Betting Guide for UFC 271
A rematch between dominant middleweight champion Israel Adesanya and "reborn" former champion Robert Whittaker headlines a loaded, 15-fight pay-per-view card on the eve of the Super Bowl.
UFC 271: Adesanya vs. Whittaker 2 takes place from the Toyota Center in Houston, TX on Saturday. Where is the sharpest place to wager on Saturday's card using FanDuel Sportsbook?
Casey O'Neill and Carlos Ulberg to Both Win (-130; 2.0 Units)
I was shocked to get this price on a parlay of fights that feel like they have no drama.
Casey O'Neill (-375) is arguably the top prospect at women's flyweight. She's demolished three separate fighters with UFC wins of their own with gaudy peripherals. With a wrestling base, she averages 3.83 takedowns per 15 minutes, and she should land at will against Roxanne Modafferi in Modafferi's retirement bout.
Modafferi has been taken down at least twice in each of her last four fights, going 1-3 in that span with the only win by controversial decision. She has just a 25% takedown defense in a gigantic, 13-fight UFC sample, and in steps one of the top wrestling prospects in the sport.
Carlos Ulberg (-250) is on the card in support of his City Kickboxing teammate, Israel Adesanya. In his UFC debut, he showed plenty of striking chops. He posted 146 significant strikes in just over 8 minutes of fight time. Kennedy Nzechukwu is a powerful comeback maven and did land a haymaker to finish Ulberg, but the striker's offense should be too much for Fabio Cherant.
In three UFC appearances, Cherant's defense has been frighteningly bad in three first-round losses. He has just a 34% striking defense coupled with a 0% takedown defense, resulting in a card-worst -3.56 striking success rate. Not ideal. Ulberg is his most voluminous opponent yet.
Both of them to win by any method pays closer to a pick 'em fight at -130, so this will be my primary bankroll building opportunity of the evening.
Renato Moicano by Submission or Points (-115; 1.0 Unit)
It's fantastic to see a former featherweight killer thriving at his new, higher weight class that's much healthier for his body.
That, of course, is Renato Moicano (-176). Moicano is coming off a smothering of Jai Herbert in a submission win, and averaging 1.96 takedowns per 15 minutes and 0.70 submission attempts per match, his ground game is really where he is at his best.
While I could swallow -176 odds to include a knockout when backing Moicano on Saturday, taking him only to win by submission or decision nets just a -115 lay instead. I believe he'll take a ground-heavy approach against Alexander Hernandez.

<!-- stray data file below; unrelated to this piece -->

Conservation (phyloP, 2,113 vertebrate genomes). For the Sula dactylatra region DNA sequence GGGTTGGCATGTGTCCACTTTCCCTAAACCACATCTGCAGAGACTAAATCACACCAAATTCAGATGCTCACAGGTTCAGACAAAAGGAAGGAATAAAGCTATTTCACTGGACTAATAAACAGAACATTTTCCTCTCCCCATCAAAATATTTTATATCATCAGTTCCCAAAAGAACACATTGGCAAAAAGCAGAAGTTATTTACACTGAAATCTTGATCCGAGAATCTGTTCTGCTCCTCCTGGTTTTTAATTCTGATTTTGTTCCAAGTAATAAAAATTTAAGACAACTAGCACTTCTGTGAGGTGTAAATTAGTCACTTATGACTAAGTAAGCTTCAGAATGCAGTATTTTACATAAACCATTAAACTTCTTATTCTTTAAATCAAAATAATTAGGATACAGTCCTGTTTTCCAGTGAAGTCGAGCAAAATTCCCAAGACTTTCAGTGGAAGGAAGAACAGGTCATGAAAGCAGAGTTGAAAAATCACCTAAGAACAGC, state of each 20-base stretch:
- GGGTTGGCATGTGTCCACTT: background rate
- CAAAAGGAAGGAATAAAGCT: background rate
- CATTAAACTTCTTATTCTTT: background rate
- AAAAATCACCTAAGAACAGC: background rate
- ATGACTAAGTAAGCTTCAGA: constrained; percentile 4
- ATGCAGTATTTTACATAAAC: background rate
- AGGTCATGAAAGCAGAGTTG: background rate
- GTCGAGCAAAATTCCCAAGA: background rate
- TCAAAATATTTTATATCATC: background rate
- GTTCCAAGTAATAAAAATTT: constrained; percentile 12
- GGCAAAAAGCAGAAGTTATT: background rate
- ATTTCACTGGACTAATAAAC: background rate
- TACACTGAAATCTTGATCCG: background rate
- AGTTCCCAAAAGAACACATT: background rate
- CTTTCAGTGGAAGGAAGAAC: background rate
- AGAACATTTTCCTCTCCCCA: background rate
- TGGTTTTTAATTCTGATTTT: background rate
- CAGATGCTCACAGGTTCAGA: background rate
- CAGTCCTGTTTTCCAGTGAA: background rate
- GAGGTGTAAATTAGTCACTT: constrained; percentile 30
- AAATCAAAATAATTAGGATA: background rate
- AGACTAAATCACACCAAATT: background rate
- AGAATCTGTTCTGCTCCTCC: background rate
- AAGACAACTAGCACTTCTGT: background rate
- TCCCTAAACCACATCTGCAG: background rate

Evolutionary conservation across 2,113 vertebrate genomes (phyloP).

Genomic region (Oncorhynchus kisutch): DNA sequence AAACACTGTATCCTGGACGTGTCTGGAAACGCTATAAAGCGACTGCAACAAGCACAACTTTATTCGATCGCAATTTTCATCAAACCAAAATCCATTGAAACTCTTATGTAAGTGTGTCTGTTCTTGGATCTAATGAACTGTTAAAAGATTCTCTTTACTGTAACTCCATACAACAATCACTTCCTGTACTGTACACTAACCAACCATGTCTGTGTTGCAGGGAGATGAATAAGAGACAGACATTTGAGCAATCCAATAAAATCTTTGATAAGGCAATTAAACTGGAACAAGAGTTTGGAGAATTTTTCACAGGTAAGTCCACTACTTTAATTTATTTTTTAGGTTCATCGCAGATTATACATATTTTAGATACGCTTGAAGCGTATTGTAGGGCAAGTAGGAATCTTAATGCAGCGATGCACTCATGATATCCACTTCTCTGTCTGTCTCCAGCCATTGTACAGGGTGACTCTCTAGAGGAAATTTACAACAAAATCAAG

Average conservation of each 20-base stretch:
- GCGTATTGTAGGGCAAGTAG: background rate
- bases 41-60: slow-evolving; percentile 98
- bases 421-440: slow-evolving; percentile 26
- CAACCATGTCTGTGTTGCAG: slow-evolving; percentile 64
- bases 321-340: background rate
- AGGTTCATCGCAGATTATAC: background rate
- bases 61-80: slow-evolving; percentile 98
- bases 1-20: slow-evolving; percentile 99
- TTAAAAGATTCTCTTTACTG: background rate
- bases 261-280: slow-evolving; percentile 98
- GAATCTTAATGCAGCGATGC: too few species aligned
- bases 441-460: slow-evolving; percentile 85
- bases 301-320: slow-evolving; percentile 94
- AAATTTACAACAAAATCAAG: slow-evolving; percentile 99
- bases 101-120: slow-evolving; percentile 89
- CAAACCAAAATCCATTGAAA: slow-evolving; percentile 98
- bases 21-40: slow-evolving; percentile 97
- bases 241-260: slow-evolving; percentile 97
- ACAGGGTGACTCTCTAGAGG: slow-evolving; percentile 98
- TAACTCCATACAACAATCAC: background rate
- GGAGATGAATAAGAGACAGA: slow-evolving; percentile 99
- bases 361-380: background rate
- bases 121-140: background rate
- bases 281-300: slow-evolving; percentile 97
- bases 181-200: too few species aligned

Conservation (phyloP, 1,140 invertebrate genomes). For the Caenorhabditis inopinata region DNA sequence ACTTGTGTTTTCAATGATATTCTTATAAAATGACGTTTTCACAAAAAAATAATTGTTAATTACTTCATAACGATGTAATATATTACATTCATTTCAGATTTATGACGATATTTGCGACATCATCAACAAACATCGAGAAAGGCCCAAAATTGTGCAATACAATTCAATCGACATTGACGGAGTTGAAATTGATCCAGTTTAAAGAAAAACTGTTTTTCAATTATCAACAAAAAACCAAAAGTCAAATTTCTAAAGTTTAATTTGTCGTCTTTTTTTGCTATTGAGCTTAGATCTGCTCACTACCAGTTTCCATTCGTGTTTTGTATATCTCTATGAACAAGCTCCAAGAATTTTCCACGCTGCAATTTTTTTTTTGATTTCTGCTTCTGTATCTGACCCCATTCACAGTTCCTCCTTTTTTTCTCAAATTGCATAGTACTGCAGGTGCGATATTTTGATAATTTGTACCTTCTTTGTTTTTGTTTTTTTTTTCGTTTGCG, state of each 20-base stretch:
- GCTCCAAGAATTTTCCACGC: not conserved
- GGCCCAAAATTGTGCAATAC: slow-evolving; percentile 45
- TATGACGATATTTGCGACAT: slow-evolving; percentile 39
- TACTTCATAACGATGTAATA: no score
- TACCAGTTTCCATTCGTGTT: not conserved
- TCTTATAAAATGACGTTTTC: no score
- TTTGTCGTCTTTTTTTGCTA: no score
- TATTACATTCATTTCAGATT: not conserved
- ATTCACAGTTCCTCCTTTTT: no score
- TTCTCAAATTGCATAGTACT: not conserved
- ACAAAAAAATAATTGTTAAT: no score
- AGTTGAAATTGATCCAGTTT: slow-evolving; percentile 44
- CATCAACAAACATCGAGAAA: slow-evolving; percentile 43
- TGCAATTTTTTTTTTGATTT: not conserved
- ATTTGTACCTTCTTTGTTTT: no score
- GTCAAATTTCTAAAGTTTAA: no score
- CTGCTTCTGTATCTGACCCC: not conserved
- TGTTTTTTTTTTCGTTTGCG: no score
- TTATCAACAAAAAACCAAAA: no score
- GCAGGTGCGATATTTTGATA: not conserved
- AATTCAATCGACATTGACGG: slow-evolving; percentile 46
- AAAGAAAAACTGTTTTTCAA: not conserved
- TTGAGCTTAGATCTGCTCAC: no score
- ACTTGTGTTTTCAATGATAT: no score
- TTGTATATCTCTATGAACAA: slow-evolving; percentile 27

Hernandez is dangerous trading early. Three of his five UFC wins have come by first-round knockout. If Moicano wants to avoid that, his ground game is the best bet. Hernandez has just a 62% takedown defense overall, so you can certainly get him there.
Even on the feet, Moicano should do well -- which is why it's key to add in the decision. Moicano's +1.69 striking success rate stomps Hernandez's -0.03 mark, and "Alex the Great" has just a 36% striking accuracy. That's poor for any weight class, but it's the worst among active lightweights with a UFC win.
All four of Moicano's UFC finishes have been submissions, so I'm playing the percentages by shaving off the potential for one-shot power he doesn't really demonstrate (0.21% knockdown rate).
Dart Throw of the Week: Derrick Lewis to Win by Decision (+550; 0.5 Units)
We're all expecting a firefight when heavyweight knockout artists Derrick Lewis (-192) and Tai Tuivasa collide.
Not so fast, my friend.
Anecdotally, it's hard to see the former title challenger drop two in a row in front of his home Houston crowd, but there's reason to believe Lewis is the more well-rounded fighter here.
Tuivasa's four-fight winning streak hasn't really answered any of the questions that nearly got him cut from UFC. He had problems defending wrestling, and his takedown defense mark still sits at just 50% overall. He hasn't faced an attempt in four fights. I already knew he hit hard.
Lewis has shown, when needed, he can rely on his dated wrestling background to get the job done. He has landed a takedown in 7 of his 23 career UFC bouts. Hey, I didn't say he was an All-American.
Overall, we've never really seen either Lewis or Tuivasa suffer what they deliver to others -- a one-punch knockout. Lewis has gone out once in the first round in 2014, and Tuivasa never has.
With some length to this, I not only trust Lewis' potential wrestling ability, but I trust how he stymied the high-volume Chris Daukaus in his last bout. He averaged a brisk (for him) 3.98 significant strikes per minute on 50% accuracy.
His experience and fight IQ should allow him success in this co-main event that has much more potential for an ugly, low-volume war of attrition than anyone at UFC's corporate office would freely admit.